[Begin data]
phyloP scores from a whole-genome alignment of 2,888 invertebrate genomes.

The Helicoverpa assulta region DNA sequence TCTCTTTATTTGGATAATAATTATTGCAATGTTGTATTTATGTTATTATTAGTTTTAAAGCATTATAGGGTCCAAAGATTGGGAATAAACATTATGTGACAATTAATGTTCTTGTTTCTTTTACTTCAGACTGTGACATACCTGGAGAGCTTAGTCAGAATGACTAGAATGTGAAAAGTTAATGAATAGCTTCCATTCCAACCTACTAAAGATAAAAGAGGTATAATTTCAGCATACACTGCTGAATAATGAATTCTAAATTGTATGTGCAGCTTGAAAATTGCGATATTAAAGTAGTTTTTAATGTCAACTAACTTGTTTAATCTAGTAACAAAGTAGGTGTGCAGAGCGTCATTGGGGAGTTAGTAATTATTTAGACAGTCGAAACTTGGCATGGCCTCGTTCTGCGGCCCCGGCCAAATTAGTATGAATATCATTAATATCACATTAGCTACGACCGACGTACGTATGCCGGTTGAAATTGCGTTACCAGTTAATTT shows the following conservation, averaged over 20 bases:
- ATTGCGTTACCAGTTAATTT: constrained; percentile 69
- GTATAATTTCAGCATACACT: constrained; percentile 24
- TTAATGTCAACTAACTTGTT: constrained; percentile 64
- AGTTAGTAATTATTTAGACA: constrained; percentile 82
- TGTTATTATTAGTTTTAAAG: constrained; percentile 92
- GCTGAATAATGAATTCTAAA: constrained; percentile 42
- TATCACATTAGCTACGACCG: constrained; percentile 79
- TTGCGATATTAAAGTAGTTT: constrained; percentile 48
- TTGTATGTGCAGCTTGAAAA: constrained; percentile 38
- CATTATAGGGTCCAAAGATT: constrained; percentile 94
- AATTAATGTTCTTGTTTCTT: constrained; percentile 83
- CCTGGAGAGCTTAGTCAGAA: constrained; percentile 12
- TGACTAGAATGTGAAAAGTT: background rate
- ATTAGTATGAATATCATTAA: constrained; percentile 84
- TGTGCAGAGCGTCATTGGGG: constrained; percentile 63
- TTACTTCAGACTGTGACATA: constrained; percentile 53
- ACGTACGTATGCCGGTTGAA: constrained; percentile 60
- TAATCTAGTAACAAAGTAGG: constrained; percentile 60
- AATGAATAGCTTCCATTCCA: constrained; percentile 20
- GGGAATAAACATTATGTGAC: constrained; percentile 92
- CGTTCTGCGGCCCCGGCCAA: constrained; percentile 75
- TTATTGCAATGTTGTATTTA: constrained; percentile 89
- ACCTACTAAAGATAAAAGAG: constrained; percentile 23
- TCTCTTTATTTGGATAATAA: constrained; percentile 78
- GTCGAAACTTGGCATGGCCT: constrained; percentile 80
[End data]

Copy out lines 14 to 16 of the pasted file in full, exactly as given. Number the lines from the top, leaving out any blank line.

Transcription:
- CCTGGAGAGCTTAGTCAGAA: constrained; percentile 12
- TGACTAGAATGTGAAAAGTT: background rate
- ATTAGTATGAATATCATTAA: constrained; percentile 84